This report presents the methodology and findings of a study that demonstrates the application of gold nanoparticles in using Surface Enhanced Raman Spectroscopy (SERS) to detect synthetic cannabinoids in saliva and urine.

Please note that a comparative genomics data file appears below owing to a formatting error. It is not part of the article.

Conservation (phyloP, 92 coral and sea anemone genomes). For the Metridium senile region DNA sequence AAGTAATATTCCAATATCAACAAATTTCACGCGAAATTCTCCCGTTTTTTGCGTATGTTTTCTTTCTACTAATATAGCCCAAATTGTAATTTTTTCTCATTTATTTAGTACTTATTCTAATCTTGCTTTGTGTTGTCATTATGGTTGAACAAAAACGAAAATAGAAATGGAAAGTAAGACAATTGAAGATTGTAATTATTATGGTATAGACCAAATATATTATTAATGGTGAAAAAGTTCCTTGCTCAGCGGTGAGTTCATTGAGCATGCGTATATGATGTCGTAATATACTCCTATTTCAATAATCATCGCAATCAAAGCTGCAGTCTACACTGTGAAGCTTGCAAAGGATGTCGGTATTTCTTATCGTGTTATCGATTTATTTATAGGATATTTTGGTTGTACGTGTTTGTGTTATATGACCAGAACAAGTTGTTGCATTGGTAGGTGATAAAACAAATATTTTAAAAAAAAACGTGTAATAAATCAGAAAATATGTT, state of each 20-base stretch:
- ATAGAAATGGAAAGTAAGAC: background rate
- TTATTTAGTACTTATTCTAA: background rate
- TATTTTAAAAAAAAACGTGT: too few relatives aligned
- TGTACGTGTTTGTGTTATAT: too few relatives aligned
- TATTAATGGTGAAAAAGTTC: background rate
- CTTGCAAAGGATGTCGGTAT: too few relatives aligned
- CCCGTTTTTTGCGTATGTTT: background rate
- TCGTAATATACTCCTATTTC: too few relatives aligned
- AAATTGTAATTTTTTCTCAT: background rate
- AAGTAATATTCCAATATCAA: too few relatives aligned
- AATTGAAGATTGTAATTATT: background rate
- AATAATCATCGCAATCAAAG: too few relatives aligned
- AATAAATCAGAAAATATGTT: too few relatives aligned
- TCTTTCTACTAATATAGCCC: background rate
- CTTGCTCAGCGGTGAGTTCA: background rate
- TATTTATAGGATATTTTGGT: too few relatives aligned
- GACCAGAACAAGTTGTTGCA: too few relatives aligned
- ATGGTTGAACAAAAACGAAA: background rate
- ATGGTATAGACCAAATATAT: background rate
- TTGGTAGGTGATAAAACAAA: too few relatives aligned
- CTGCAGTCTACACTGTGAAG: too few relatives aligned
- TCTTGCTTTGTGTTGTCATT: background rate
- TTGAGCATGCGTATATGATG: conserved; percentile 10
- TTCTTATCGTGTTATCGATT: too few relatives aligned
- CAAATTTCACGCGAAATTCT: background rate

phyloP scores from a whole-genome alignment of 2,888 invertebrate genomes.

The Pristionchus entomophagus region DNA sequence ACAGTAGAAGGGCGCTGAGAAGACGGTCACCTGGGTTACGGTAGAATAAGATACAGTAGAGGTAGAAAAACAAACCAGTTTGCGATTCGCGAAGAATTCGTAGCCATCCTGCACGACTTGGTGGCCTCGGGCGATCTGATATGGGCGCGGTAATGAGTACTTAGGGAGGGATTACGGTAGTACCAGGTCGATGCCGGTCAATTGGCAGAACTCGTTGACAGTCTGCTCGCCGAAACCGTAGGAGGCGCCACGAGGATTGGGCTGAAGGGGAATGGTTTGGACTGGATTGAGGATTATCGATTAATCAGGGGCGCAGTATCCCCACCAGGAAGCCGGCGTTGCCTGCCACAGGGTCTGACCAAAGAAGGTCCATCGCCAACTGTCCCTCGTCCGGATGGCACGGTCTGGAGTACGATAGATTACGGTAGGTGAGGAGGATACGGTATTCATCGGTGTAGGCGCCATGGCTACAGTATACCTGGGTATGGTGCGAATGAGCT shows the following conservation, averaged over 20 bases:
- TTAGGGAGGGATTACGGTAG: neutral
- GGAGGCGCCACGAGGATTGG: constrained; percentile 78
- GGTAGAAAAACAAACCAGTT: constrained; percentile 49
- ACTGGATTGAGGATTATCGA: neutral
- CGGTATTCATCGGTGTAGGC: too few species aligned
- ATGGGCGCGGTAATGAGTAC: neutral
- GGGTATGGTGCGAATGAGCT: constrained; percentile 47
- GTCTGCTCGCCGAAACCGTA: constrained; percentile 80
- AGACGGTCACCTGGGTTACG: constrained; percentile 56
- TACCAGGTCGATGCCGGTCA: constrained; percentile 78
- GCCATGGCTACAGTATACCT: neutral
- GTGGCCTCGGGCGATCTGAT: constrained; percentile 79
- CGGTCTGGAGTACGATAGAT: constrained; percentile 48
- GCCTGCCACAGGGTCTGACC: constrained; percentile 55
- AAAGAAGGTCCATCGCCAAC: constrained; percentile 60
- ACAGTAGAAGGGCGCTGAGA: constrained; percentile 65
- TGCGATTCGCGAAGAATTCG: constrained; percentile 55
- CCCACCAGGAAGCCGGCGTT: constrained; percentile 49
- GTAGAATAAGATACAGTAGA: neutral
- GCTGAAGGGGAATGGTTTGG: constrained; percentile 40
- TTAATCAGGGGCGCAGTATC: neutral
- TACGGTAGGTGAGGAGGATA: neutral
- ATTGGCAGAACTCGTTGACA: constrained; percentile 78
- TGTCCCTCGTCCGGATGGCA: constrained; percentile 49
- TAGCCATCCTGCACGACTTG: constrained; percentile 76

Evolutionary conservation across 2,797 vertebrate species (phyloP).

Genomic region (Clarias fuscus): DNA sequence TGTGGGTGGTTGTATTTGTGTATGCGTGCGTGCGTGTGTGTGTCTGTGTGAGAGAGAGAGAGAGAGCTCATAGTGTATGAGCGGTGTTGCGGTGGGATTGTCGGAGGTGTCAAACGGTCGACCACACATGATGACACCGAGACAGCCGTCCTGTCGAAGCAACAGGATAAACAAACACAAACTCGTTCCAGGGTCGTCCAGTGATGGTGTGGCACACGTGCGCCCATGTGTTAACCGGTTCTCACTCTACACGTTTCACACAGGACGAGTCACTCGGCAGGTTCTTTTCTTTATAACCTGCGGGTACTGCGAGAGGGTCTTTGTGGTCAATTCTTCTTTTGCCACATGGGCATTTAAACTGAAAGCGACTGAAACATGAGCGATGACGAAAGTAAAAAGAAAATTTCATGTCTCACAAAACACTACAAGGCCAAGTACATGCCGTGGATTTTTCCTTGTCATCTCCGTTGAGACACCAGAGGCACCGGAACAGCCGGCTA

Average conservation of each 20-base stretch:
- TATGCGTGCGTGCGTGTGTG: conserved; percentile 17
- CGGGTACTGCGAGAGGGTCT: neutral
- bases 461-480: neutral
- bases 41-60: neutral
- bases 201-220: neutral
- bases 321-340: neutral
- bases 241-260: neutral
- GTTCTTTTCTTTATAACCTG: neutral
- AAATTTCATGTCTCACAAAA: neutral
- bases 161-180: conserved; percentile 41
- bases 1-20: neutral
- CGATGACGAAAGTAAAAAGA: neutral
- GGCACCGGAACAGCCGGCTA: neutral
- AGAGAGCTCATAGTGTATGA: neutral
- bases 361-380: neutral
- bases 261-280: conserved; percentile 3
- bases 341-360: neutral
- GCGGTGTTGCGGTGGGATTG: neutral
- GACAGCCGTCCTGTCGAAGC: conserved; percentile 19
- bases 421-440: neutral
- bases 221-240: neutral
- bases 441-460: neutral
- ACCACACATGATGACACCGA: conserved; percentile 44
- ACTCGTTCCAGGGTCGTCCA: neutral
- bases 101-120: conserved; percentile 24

As more synthetic cannabinoids become illegal, new legal analogs of these drugs are being made. This presents problems for hospitals and forensic investigators, since standard methods may not detect the target drug. The most common methods of screening for drugs of abuse in biological samples are based on immunoassays; however, these methods are based on bio-recognition elements, so they are sensitive to the molecular structure and geometry of the target analyte. This makes them intrinsically prone to the loss of specificity across drug analog generations. A potential solution is SERS. When Raman spectroscopy is performed in the presence of plasmonic nanostructures, the signal can be improved by several orders of magnitude by the excitation of the localized surface plasmon resonance (LSPR). This generates an electromagnetic field at the nanostructure surface that is much stronger than the one generated by the impinging Raman laser source., thus enabling the detection of trace analytes. The creation of hot spots due to the addition of aggregating agents further contributes to the improvement of the signal. In the current study, JWH-018 was used for testing SERS, because it is among the first to be designated as a Schedule I substance by the DEA, and it is one of the most studied synthetic cannabinoids in terms of toxicological concentrations in humans. The affinity between JWH-018 and the citrate-reduced gold nanoparticle substrate was quantified by studying their adsorption behavior. Based on the testing presented in this report, the researchers believe the proposed protocol could be useful in the quick detection of JWH-018 and other synthetic cannabinoids. Extensive figures and tables and 33 references